Bid TV (2000-2014)
I had never watched much shopping TV before. There used to be a channel in the OnDigital days called Shop! which I watched occasionally, which after it closed was replaced by QVC, which is a successful channel but one I’ve never had that much interest in. After the launch of Freeview, in January 2003 another channel joined the line-up called Bid-Up.TV, I heard a little about it but had never seen it for myself. So on the first night it was available I had a quick look to discover what it was all about, and I instantly became hooked, and there are a few reasons why.
Bid-Up.TV launched in October 2000 and had a rather innovative idea for the time, they would sell items but in the format of an auction, so people would bid with their phone or on the website and when it was over the host would bang the gavel. I found this particularly entertaining as it was like nothing I had seen before, although I actually never bought anything from the channel myself it seemed very well put together and I watched it endlessly, some of the presenters were great too.
One of my favourites was Andy Hodgson, I remember enjoying him on radio station LBC before I saw him on TV so I was interested in seeing him. After getting past that weird thing where his voice doesn’t match the face you’d imagined him to have, he was great. He was very witty and always had amusing asides as the bidders’ names appeared on the screen, saying things like “Mavis is in Northampton, cobblers, no it’s true”, and engaging with them by saying “ooh, I went there once, a lovely part of the country, I went to this cafe, I had pie, chips and gravy, I might have seen you there. I haven’t been for a while.”
Andy was particularly brilliant when paired with his assistant Jenny Harrison. In the early days he always carried on as if he was vaguely in love with her and she was the only one that he would ever work with. She seemingly couldn’t stand him which made it even funnier and the way she looked at him as he did his Alan Partridge-style routine was terrific. Andy is a brilliant presenter and although he’s appeared in a few other things it’s a shame that he’s never gone mainstream.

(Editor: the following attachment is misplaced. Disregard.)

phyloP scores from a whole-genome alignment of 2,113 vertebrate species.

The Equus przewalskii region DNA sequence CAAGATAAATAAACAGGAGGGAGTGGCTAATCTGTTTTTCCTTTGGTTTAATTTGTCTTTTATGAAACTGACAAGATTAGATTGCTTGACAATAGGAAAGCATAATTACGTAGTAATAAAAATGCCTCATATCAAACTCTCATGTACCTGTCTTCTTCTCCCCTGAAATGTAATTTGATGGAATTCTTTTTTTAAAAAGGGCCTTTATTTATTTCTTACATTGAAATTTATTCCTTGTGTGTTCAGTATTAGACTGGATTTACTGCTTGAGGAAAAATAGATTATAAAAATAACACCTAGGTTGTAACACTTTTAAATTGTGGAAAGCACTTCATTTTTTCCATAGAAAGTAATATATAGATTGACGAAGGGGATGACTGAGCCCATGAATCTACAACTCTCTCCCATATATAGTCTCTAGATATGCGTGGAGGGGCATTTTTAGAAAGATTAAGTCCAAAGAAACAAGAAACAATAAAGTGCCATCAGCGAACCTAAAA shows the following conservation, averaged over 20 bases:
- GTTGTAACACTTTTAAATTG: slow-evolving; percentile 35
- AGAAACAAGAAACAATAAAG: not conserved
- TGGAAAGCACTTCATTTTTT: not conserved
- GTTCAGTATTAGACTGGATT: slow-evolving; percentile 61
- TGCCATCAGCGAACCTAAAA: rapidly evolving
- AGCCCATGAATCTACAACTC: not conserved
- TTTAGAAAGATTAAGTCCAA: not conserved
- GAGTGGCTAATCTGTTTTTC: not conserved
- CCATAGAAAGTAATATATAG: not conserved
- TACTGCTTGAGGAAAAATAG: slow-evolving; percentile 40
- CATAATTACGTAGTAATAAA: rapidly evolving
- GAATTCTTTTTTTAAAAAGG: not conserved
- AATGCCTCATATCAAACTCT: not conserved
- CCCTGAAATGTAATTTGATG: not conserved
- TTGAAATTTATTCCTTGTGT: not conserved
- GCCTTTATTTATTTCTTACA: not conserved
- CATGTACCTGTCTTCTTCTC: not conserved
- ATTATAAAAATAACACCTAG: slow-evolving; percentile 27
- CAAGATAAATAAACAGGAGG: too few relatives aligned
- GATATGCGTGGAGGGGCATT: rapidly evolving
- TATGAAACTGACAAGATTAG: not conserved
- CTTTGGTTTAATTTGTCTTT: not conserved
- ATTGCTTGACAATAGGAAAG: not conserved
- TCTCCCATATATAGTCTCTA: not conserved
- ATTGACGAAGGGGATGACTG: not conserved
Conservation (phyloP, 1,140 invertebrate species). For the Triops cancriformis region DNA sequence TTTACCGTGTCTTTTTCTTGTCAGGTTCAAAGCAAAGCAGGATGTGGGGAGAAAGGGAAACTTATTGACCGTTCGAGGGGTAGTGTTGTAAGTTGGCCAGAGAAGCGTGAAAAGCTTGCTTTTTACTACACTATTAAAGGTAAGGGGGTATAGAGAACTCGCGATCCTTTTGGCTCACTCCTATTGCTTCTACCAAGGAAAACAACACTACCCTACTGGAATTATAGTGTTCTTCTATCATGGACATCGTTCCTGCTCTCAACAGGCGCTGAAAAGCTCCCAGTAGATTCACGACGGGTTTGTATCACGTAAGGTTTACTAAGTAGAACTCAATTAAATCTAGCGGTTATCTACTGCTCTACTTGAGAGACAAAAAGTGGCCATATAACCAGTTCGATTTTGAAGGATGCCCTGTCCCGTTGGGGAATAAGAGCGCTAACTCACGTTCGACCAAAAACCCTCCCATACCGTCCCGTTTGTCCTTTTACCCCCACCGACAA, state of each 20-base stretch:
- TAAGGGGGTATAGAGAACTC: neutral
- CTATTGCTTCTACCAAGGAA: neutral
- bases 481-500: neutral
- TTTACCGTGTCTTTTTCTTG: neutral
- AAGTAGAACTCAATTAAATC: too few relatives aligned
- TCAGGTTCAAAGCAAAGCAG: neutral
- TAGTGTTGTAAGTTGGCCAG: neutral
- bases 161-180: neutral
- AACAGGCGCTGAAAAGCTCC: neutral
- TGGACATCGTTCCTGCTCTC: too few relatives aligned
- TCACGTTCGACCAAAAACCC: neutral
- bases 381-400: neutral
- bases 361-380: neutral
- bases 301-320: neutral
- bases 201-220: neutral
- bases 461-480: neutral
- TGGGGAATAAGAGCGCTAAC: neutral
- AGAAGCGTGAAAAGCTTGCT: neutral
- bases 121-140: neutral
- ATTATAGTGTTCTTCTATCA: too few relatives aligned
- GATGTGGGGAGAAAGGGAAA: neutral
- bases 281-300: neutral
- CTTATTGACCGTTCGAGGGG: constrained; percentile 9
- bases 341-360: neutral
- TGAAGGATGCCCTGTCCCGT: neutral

Best of all though was Peter Simon. I have already written about him a lot on here, about how I have enjoyed his various shows over the years such as Double Dare, so I wondered what he would bring to the channel. Again, he was wonderful, like nothing else I’d ever seen on shopping TV. His style was unique, watching him endlessly shout phrases like “you can’t go wrong” and “it’s two tenners, one fiver” was very funny.
You never knew what was going to happen next with Peter but you knew it would make you laugh, especially when he was doing speed auctions against the clock and watching him go off-message and start to do things like dancing along to the music and telling terrible Larry Grayson-style jokes, taking his trousers off or running around around the studio and falling over really was great, and he amassed a huge fanbase. The night he was presented with a figurine of himself to celebrate his 10 years with the channel is rather unforgettable.
There were lots of other great presenters too, including Mike Mason who liked to burst into song and say “Simon, bid again, Simon!”, and also Paul Ross with his DVD evenings. I never expected so be so entertained from such an unlikely source, the first year of Bid-Up that I watched is one of my favourite things on that I’ve seen on TV. After a while they also launched Price-Drop TV and I’ll be writing about that too soon.
There were other great ideas too including exciting competitions and they even won some awards. But things change. Producing 17 hours of live TV a day takes its strain, and presenters start to move on, and there are different ideas. In 2004 an inferior new format called Best Bidding was introduced, and then after the Auction World scandal live rising price auctions were just about dropped altogether and replaced with the falling price format, meaning that in 2005 the channel was renamed Bid TV. They then stopped using auction terminology and the quality of items decreased, and seeing presenters insisting that every piece that they sold was a “great product” was rather dull.
Around 2009, something strange happened. Quantities started to become increasingly slow to sell out, and they had to start using clocks to end sales, with many still left unsold when time ran out. They also did stupid gimmicks like locking the phone lines and not having the price on the screen for about half the sale, it became increasingly dull and viewers started to lose interest. There was also increasing discomfort with the high price of the phone call and postage and packaging.
After a lot of changes the format was so tired that by the end they had changed the channel to an QVC/Ideal World type one which made it seem like they had finally run out of ideas, and when they closed in April 2014 it wasn’t as sad as it should’ve been, because with very few exceptions the final year of Bid was really bad and even I stopped watching regularly. But it shouldn’t take too much away from the golden era of the early days.